Buprenorphine versus methadone in pregnant opioid-dependent women: a prospective multicenter study
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Patients and methods
In order to investigate the effects of exposure to buprenorphine compared with methadone during pregnancy, a prospective multicenter study was conducted in collaboration with maternity hospitals, maintenance therapy centers, and general practitioners involved in addiction care. Ninety pregnant women exposed to buprenorphine and 45 to metadone were selected for the study.
During pregnancy, some women were exposed to illicit agents: cannabis (42% in the buprenorphine group vs. 58% in the methadone-treated group), heroin (17% vs. 44%), or cocaine (3% vs. 11%). Pregnancies ended in 85 vs. 40 live births, one vs. two stillbirths, two vs. one spontaneous abortion, two vs. one voluntary termination, and one vs. one medical termination in the buprenorphine and the methadone groups, respectively. Newborns had a birth weight of 2,892 ± 506 g (buprenorphine) vs. 2,731 ± 634 g (methadone) and a body length of 47.6 ± 2.5 cm vs. 47.1 ± 3 cm. 18.8% vs. 10% of newborns were delivered before 37 weeks of amenorrhea. Neonatal withdrawal syndrome occurred more frequently in the methadone group (62.5% vs. 41.2, p = 0.03). After adjustment for heroin exposure in late pregnancy, rates of neonatal withdrawal were no longer different between the methadone and buprenorphine groups. Twenty-one babies (84%) in the methadone group and 20 (57%) in the buprenorphine group (p = 0.03) required opiate treatment.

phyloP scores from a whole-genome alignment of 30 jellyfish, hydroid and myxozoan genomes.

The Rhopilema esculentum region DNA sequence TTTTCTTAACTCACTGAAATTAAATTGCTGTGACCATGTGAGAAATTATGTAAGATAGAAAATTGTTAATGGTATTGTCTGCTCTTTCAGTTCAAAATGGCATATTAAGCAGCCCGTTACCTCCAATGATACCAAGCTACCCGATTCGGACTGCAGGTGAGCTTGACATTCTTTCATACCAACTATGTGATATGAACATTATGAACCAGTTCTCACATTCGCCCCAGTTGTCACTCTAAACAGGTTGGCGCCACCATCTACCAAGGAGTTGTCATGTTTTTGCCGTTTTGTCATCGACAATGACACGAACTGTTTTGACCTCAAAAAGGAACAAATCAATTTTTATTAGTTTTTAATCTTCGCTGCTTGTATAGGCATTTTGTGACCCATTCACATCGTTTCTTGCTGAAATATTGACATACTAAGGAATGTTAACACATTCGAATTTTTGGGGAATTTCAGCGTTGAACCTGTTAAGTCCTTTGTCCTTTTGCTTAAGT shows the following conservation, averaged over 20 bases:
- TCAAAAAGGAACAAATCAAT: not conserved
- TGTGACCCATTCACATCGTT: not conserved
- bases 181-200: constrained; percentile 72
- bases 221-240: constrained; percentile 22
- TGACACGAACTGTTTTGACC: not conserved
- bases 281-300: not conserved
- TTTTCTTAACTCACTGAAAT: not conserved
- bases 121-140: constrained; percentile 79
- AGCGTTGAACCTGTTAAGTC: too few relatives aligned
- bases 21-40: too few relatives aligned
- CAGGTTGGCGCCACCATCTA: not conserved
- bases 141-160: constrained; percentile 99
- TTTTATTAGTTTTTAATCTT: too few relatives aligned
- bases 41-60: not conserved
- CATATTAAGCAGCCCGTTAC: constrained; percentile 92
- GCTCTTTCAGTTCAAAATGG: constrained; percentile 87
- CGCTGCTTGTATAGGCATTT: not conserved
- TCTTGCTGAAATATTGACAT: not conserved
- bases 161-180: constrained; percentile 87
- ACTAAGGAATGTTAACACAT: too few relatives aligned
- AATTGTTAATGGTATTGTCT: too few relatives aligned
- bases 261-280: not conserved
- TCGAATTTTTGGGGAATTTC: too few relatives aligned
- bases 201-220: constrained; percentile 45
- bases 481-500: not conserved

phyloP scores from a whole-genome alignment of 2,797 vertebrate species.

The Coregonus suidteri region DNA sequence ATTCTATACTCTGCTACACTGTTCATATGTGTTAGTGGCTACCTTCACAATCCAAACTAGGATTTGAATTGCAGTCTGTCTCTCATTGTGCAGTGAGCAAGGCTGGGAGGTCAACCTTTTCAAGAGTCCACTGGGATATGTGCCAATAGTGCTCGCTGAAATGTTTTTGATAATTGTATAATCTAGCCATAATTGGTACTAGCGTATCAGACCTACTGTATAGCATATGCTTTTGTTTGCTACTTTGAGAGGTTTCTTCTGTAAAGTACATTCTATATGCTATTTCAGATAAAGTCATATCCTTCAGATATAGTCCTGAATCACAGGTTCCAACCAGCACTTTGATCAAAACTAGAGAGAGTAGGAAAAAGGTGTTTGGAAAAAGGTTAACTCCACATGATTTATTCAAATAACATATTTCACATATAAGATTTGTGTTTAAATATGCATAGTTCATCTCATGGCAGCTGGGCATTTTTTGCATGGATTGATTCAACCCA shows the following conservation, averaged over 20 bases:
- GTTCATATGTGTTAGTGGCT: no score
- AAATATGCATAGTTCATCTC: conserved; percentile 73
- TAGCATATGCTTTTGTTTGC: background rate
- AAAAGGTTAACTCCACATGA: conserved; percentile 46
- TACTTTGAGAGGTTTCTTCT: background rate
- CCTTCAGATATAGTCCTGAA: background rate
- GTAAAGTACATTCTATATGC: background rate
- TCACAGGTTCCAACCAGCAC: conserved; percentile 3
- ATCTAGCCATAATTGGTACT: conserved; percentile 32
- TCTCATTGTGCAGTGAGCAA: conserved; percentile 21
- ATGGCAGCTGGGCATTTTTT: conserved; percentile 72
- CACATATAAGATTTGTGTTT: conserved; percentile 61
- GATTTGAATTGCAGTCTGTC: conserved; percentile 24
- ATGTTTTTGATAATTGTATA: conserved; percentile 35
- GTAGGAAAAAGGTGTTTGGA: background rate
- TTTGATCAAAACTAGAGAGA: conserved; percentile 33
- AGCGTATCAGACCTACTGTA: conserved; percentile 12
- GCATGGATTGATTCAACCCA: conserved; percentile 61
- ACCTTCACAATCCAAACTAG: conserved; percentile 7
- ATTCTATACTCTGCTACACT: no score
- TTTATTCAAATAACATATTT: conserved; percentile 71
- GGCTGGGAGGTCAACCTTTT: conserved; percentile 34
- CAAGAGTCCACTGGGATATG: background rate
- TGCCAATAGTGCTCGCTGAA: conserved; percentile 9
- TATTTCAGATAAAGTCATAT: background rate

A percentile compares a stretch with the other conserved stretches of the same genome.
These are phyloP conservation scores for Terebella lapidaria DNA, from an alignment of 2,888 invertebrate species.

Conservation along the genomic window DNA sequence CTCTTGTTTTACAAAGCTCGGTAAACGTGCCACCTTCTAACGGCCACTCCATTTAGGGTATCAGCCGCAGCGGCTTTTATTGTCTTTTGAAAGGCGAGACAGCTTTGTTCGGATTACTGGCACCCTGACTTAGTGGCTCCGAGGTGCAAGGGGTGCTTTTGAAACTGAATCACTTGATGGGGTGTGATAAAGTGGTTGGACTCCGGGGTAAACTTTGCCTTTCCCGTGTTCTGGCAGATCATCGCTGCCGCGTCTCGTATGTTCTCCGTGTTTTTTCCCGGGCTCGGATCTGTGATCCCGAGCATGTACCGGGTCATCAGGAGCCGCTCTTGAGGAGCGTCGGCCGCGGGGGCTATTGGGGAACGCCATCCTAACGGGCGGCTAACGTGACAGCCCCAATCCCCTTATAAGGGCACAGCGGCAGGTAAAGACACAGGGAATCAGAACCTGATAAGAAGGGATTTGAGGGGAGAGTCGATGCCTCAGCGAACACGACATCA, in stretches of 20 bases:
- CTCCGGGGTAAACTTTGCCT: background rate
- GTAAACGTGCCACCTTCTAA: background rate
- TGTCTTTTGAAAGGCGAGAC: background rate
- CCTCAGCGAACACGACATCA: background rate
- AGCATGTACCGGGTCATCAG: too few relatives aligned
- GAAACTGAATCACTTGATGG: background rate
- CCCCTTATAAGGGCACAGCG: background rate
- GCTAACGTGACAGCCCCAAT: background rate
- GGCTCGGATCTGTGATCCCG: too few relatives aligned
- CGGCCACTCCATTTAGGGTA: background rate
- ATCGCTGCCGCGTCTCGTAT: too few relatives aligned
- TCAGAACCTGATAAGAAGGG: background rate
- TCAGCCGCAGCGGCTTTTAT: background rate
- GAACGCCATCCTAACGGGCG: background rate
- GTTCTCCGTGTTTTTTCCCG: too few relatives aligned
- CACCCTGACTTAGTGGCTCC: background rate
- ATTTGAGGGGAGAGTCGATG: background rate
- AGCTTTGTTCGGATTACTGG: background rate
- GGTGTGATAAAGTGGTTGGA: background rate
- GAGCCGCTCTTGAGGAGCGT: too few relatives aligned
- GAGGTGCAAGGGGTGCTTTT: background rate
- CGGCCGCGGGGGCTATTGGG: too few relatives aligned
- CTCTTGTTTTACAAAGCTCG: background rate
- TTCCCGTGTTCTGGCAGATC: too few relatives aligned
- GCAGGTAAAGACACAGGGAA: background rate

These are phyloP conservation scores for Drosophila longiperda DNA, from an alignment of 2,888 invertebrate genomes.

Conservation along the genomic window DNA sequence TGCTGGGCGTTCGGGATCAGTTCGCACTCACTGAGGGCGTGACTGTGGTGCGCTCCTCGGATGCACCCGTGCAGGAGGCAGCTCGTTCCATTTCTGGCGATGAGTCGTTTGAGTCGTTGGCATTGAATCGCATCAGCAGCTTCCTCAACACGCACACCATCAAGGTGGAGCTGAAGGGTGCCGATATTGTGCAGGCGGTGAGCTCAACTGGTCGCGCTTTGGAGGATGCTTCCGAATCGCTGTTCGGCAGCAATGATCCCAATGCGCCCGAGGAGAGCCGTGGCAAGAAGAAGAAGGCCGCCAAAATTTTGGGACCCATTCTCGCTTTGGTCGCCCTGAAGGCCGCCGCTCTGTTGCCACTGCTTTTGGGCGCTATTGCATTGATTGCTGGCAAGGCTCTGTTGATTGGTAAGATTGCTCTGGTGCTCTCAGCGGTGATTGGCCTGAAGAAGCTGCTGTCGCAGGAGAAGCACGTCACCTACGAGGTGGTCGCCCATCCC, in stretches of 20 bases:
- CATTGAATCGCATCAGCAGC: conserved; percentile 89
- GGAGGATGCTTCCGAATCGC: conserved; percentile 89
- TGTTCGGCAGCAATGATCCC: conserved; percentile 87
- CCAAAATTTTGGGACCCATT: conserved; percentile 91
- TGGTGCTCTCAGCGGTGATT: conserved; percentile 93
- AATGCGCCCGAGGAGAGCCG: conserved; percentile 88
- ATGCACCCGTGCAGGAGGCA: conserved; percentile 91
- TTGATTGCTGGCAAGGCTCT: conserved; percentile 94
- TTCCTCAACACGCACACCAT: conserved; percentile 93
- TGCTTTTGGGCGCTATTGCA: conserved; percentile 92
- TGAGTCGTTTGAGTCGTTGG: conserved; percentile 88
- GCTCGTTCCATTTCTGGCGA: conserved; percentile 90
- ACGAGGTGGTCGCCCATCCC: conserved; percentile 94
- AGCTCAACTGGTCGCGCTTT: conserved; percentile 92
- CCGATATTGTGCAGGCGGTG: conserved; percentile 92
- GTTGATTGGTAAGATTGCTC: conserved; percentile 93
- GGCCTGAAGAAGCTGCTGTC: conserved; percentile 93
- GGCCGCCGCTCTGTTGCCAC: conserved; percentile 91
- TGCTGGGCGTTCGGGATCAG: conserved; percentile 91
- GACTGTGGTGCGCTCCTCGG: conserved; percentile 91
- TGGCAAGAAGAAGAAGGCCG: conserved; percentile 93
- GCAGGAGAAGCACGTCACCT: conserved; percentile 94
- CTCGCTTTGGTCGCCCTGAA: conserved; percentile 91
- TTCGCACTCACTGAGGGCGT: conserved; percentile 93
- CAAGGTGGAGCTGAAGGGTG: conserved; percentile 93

We did not observe more frequent malformations or cases of withdrawal syndrome in the buprenorphine group than in the methadone-treated group. Buprenorphine appears to be as safe as the currently approved substitute methadone considered to date as the reference treatment for pregnant opioid-dependent women.